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I graduated 8 months ago with 7 SCI article published. Recently, I submitted another article based on my thesis work. My supervisor, who actually has no supervisory role in my thesis except for providing a monthly stipend, wants me to add him as a co-author. He argues that he supported my research, but in fact I paid him back more than he supported me, in the form of my work on various projects (totally different than my thesis topic).

During my PhD he never took an interest in my PhD thesis, rather he always used me for his short term industry projects. In 4.5 years we didn’t have a single discussion/meeting on my PhD thesis.

Is him asking me to add him as an author morally correct?
What if I refuse his request? Can my action be consider an unethical act?

  • In some fields of study, the one who provides the funding is automatically included as co-author. But not in other fields. I can only assume your advisor knows what is standard in your field. – GEdgar May 8 '18 at 18:15
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    The most suitable thing to do is thanking him inside the acknowledgement part of your article. – Önder Gürcan May 8 '18 at 18:20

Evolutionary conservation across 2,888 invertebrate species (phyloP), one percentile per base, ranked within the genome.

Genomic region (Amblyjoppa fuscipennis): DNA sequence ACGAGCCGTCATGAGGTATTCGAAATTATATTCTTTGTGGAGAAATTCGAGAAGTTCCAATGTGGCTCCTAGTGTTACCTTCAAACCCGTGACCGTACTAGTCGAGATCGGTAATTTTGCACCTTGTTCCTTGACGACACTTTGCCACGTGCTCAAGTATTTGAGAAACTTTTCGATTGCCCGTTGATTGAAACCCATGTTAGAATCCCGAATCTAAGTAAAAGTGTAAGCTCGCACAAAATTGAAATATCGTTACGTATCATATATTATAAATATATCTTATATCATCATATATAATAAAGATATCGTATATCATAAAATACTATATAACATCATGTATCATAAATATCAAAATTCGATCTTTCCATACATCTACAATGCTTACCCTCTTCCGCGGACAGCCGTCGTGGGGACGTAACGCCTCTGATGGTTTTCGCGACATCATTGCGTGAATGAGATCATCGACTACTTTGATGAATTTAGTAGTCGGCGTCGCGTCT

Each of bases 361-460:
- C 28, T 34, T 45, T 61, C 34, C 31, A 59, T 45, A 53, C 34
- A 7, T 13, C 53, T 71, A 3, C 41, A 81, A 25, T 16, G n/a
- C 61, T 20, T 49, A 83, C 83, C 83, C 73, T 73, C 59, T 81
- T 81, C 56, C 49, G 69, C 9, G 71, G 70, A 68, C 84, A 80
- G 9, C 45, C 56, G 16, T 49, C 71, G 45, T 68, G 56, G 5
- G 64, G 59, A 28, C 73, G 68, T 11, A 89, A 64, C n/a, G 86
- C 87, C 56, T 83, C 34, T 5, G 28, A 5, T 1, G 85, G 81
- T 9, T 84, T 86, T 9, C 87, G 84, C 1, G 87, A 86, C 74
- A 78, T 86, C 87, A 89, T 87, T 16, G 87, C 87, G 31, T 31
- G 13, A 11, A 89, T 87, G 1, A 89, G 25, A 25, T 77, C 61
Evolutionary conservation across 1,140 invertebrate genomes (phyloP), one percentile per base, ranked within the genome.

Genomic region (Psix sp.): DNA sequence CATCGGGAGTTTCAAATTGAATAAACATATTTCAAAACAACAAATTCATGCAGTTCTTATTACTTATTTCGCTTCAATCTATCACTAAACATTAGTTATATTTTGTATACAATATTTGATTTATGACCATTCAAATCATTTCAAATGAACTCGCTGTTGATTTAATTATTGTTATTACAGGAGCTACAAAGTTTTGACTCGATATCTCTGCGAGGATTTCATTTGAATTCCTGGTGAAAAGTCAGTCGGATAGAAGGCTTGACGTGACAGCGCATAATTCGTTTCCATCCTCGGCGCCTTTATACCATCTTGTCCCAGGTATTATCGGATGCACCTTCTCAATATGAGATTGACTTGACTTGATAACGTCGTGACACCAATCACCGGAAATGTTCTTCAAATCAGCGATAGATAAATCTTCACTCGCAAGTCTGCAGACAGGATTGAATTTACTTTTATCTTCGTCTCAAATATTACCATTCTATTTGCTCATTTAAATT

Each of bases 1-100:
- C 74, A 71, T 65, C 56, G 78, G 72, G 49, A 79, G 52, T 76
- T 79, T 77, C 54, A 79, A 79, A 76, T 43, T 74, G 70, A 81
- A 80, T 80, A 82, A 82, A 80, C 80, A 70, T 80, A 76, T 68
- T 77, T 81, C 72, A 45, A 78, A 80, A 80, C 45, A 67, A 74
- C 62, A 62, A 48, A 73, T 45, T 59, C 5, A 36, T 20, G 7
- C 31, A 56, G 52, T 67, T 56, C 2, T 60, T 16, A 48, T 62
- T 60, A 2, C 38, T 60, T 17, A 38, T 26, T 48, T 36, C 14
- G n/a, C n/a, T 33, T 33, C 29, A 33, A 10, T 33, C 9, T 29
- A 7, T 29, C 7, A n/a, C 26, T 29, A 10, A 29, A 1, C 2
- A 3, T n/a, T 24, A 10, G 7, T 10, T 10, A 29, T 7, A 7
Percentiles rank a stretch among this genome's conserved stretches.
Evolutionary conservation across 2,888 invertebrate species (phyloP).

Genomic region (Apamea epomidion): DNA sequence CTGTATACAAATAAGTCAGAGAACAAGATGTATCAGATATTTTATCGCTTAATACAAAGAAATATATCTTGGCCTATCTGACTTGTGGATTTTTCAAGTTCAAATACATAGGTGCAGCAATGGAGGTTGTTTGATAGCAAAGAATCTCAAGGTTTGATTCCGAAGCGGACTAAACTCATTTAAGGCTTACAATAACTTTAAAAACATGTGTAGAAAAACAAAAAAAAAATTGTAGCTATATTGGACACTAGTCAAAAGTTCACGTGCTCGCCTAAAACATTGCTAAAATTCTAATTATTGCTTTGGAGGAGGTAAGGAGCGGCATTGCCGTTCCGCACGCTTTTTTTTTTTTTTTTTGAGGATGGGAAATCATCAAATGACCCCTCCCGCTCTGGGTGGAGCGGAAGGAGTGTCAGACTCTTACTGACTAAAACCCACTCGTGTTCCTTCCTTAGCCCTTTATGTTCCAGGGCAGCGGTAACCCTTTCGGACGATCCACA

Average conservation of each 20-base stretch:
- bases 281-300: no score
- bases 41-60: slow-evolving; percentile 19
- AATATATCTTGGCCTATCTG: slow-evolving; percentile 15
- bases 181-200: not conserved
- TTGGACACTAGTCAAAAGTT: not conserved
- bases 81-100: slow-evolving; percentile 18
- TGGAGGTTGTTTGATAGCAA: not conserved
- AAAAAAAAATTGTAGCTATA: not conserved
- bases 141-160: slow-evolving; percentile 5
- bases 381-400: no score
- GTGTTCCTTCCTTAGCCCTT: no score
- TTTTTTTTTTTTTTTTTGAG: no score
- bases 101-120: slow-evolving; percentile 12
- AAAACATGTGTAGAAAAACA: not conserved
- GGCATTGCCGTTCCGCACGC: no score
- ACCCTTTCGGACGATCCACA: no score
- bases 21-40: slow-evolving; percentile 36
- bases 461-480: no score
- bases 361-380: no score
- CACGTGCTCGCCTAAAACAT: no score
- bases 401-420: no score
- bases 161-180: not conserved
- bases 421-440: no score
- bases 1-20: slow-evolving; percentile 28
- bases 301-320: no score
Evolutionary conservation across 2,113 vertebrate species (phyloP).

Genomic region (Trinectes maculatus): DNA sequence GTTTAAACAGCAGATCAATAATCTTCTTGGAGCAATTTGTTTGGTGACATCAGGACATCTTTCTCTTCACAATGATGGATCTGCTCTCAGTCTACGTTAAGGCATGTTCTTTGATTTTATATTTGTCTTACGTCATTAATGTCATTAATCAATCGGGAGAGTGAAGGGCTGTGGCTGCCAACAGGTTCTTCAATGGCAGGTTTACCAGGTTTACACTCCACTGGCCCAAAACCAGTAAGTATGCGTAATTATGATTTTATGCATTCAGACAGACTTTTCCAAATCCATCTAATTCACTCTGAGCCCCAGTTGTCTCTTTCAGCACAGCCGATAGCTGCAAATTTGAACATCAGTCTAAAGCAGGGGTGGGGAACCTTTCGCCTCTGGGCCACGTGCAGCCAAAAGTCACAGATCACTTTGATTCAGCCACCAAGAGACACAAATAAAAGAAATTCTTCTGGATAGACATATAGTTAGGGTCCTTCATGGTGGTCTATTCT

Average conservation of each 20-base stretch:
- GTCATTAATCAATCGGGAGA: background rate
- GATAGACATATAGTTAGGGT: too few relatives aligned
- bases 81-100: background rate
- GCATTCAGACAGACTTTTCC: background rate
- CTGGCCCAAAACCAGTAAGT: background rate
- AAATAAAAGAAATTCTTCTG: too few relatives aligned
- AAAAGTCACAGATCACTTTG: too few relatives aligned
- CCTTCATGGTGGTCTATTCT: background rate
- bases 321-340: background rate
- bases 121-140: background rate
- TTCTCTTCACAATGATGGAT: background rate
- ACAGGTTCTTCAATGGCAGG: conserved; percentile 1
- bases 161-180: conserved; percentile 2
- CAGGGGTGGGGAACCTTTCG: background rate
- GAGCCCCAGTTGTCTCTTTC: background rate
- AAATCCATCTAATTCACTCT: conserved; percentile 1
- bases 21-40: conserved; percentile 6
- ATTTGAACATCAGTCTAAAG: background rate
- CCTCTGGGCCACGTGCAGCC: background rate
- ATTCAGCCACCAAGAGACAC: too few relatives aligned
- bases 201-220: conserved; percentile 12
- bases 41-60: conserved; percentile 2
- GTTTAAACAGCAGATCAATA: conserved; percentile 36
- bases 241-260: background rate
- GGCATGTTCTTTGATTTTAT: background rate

• I am ready to add his name in acknowledgment but he want to be author. – MBK May 9 '18 at 4:35
  • Funding was not provided for my thesis topic. As I said I worked for him on various small industry projects. He was not interested in serious thesis topic. I did research independently with coordination with professors and researchers from other universities – MBK May 9 '18 at 4:37
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If this is the case, what he is doing is not morally correct. You can refuse his request and thank him inside the acknowledgement part of your article for helping you. An author of an article should make some major contributions to the work, even if he is not writing any part of the article. Minor contributors should be mentioned in the acknowledgement section.

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If I were to publish any of my thesis works as article, I would be adding my supervisor as co-author; to avoid any future conflicts of interests. I am anyway loosing nothing by doing so. In fact, I would expect a stronger recommendation from him. The relationship between supervisor and PhD student extends beyond just the thesis and degree. So, I would not affect it in this way.

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    I am anyway loosing nothing by doing so — Yes, you are losing full credit for your work. Gift authorship is unethical. Buying recommendations with coauthorship is unethical. – JeffE May 9 '18 at 13:26
  • @JeffE I know these. But, I don't see any business here as the person in the context is my phd supervisor and the work is a part carried out in the phd thesis under his able guidance (officially). – Coder May 9 '18 at 17:24

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